Other than extraction of single features, Feature Analyst offers many tools for easily creating multi-class extractions, including change detection, three-dimensional feature extraction, data fusion, unsupervised classification, and advanced clean-up and post-processing. With a wealth of options, a user can segment an image into numerous classes, such as water, low- and high-vegetation, and structure.

The U.S. National Imagery and Mapping Agency and the U.S. Forest Service have each completed extensive testing and evaluation of the Feature Analyst with regard to the speed and accuracy of its extraction capabilities. The National Imagery and Mapping Agency concluded that the evaluation of the Feature Analyst software shows substantial benefits for the development of geospatial data from imagery. In one particular assessment, the extraction of land cover and drainage features from commercial satellite imagery was performed approximately five times faster with Feature Analyst than with a standard manual extraction system. While the objective testing concentrated on relatively small scenes, a review of the Feature Analyst’s performance over larger regions suggests that the potential time savings in a production setting could be as much as a factor of 100, depending on the homogeneity of the region.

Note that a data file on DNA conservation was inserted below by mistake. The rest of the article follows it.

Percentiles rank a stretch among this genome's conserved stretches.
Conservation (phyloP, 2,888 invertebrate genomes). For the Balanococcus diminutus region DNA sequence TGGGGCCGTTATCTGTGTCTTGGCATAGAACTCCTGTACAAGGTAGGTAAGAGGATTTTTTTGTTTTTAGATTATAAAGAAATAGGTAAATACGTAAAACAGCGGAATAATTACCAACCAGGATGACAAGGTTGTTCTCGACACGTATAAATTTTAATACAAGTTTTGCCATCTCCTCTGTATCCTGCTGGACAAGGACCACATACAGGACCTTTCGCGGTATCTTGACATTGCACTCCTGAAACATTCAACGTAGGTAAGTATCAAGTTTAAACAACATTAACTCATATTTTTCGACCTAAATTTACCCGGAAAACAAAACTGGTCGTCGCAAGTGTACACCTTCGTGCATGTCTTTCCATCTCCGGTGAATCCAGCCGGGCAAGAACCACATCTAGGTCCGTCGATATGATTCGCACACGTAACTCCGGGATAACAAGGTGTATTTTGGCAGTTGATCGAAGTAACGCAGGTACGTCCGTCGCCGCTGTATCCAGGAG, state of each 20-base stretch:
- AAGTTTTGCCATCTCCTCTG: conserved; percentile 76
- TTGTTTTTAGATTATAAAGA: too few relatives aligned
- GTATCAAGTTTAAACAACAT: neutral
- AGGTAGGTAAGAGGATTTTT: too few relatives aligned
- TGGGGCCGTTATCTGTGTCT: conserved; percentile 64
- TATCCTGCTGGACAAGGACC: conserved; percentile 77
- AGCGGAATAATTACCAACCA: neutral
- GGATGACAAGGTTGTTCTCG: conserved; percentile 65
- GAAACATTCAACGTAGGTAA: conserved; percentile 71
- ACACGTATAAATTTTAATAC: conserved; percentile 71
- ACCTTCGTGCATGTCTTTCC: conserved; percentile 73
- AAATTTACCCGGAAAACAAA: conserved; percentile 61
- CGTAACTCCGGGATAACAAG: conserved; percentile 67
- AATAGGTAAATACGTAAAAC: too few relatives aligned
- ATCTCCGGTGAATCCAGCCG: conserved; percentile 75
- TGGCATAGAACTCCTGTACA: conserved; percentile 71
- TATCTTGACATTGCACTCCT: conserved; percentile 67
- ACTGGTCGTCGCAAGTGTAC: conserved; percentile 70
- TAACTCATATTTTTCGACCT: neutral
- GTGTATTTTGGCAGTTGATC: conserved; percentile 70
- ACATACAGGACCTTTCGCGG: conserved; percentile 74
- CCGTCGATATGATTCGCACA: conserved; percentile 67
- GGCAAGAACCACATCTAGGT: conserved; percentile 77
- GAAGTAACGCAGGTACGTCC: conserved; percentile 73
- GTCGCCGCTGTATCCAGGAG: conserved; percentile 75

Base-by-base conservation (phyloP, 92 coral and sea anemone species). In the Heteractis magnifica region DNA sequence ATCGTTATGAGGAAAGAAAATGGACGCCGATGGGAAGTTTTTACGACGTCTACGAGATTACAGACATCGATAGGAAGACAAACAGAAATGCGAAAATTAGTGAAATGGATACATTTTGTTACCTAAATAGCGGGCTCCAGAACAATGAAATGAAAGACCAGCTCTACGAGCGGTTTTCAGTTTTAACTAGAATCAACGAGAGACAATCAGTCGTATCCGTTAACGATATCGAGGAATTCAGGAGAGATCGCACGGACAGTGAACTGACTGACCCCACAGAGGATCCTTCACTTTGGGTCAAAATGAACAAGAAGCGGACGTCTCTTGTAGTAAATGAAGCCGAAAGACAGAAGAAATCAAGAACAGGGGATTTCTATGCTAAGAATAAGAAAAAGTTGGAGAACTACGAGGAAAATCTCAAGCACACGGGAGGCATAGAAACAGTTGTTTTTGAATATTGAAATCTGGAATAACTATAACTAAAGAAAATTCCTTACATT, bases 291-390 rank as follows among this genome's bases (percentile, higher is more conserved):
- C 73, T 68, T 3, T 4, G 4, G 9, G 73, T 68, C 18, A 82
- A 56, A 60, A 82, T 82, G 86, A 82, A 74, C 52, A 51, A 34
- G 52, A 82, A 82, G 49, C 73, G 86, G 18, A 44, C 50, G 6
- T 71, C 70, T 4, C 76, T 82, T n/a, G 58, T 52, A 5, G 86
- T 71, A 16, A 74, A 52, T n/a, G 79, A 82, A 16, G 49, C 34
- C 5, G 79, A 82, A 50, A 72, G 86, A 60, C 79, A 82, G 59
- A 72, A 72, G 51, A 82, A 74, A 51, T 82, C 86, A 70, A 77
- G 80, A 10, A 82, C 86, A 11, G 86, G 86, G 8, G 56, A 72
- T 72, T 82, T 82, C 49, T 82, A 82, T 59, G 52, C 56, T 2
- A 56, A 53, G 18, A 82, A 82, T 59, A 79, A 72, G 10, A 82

The U.S. Forest Service is currently using the program to map fires and distinguish between burned and unburned foliage, while the U.S. Border Patrol is using it to map trails along national borders. Other areas of utilization include environmental mapping for hazardous waste and oil spill monitoring and cleanup, and transportation planning/asset management for airport runways, wetlands, roads, guard rails, and curbs.

In March of 2003, VLS and Environmental Systems Research Institute, Inc. (ESRI), a global leader in the development of commercial GIS software, signed a strategic agreement that allows ESRI to market and resell Feature Analyst. The pact focuses on solutions for defense and intelligence, homeland security, and environmental, educational, and local government GIS markets.

“Feature Analyst provides a very valuable solution for our users,” said Rich Turner, product manager of ESRI’s ArcGIS™ software. “Satellite imagery and high-resolution aerial photography are becoming more accessible, not to mention cheaper and more reliable. With a product such as Feature Analyst, our users can better leverage the benefits of imagery as a valuable source of information during the construction and maintenance of their GIS databases.” Dr. David Opitz, the chief executive officer of VLS, concurs, adding that the partnership “joins together the market leader in GIS with what is arguably the hottest new product in the remote sensing and GIS industries.”

Feature Analyst 3.2 for ArcGIS and another ESRI product, ArcView,™ includes the advanced feature extraction and image classification techniques developed by VLS during the collaboration with NASA, and with additional research from the U.S. Department of Defense.

Feature Analyst is now helping NASA in its critical mission to accelerate and automate the identification and classification of features in digital satellite imagery to support its Earth Science Enterprise mission.

Feature Analyst® is a registered trademark of Visual Learning Systems, Inc.
ArcGIS™ and ArcView™ are trademarks of Environmental Systems Research Institute, Inc.